January 8th, 2014
AIDS is not transmitted, it’s acquired. While this might not make much sense at the beginning, it is all about the terminology. AIDS (acquired immune deficiency syndrome) isn’t a disease in itself; rather, AIDS is a condition that develops when a person’s body has been weakened by HIV (the human immunodeficiency virus).
While the human immunodeficiency virus (HIV) is transmitted from an HIV+ to an HIV- person, causing a positive HIV status, the infection spreads inside the infected individual damaging the immune system. When HIV infection and its effects on the human body progress, the immune system is weakened. The final stage of the disease is called AIDS: Acquired Immunodeficiency Syndrome. HIV infection is usually a multistage disease(Read about HIV stages), with a latency period of an average of ten years. If no proper medical treatment is administered, around half of people infected with HIV develop AIDS within ten years.
Immunodeficiency means a weakened or not existing immune system. HIV invades the important T-lymphocytes, mainly CD4+ cells, of the immune system and decreases their number by directly damaging and destroying the cells.
Acquired immunodeficiency syndrome (AIDS) is defined in terms of either a CD4+ T cell count below 200 cells per µL or the occurrence of specific diseases in association with an HIV infection.
AIDS as the late stage disease of HIV infection reveals itself through initial conditions and specific complications which are not observed in a healthy individual.
The most common initial conditions that alert to the presence of AIDS are:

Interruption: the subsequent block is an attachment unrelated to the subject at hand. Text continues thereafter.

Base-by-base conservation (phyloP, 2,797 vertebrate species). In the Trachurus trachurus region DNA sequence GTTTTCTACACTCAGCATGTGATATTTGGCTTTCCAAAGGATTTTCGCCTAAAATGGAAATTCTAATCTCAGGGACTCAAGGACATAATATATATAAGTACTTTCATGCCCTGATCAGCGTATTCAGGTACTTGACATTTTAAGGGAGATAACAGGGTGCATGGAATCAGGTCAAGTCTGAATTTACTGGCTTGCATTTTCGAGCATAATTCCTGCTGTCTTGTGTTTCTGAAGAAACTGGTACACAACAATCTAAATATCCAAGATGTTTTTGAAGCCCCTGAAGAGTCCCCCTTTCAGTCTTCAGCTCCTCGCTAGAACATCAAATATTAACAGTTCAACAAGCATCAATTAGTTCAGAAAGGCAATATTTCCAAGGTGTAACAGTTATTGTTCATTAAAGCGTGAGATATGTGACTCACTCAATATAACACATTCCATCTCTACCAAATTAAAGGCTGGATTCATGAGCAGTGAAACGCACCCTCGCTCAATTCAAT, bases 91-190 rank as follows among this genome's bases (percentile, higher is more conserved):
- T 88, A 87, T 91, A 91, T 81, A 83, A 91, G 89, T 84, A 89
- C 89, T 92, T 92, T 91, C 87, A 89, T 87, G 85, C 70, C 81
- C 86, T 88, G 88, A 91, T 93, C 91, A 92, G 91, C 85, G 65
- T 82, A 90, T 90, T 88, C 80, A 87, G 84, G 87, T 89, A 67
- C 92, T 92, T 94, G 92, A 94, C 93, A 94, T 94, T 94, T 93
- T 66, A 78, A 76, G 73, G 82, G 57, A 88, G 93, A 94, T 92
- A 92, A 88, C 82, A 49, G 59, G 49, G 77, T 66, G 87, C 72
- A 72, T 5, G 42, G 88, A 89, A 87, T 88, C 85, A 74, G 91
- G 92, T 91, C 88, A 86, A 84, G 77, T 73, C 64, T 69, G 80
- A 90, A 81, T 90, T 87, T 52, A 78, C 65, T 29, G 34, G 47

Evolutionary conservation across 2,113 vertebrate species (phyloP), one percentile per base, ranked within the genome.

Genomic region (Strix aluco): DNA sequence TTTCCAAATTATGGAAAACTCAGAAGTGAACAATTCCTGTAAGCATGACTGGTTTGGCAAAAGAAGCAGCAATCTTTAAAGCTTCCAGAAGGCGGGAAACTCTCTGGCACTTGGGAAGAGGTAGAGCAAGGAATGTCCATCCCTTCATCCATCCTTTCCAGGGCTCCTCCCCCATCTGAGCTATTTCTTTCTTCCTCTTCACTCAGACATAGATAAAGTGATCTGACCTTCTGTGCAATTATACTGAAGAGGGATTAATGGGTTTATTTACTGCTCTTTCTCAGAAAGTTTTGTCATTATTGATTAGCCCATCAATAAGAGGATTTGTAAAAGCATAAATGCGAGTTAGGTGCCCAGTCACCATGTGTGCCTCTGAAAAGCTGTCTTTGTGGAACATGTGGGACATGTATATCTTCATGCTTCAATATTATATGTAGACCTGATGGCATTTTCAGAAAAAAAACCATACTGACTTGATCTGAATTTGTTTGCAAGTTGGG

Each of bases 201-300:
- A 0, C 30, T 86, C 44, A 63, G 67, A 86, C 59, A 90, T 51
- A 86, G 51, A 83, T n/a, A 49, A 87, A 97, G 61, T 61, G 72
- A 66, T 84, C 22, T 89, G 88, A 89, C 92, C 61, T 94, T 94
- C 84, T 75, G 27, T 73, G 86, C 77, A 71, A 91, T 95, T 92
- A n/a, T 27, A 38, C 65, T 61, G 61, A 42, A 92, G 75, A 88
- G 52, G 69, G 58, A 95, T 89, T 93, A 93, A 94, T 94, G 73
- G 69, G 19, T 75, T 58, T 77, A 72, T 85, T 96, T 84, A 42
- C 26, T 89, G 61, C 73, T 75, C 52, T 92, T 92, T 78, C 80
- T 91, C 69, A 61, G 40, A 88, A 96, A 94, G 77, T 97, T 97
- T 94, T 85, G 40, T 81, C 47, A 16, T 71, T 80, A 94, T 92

The damage of the immune system then makes the individual prone to infections with usually not so harmful organisms and parasites. These so called opportunistic infections are caused by pathogens that wait for an “opportunity” for the immune system to be weak enough in order to allow them to invade and cause diseases. These infections may affect nearly every organ system.
Opportunistic infections may be caused by bacteria, viruses, fungi and parasites that are normally controlled by the immune system. The type of infection with these opportunists is then depending on their presence and number in the individual’s environment.
Besides the vulnerability of an AIDS patient towards opportunistic infections, the prevalence of certain cancer types, specifically those caused by viruses, is also increased in AIDS patients.
Viral induced cancers in AIDS patient include Kaposi’s sarcoma (the most common cancer occurring in 10 to 20% of people with HIV), Burkitt’s lymphoma, primary central nervous system lymphoma, and cervical cancer. Lymphomas are the second most common cancer and the cause of death of nearly 16% of people with AIDS. Kaposi’s sarcoma and lymphomas are both associated with human herpes virus 8. Cervical cancer is association with human papillomavirus (HPV).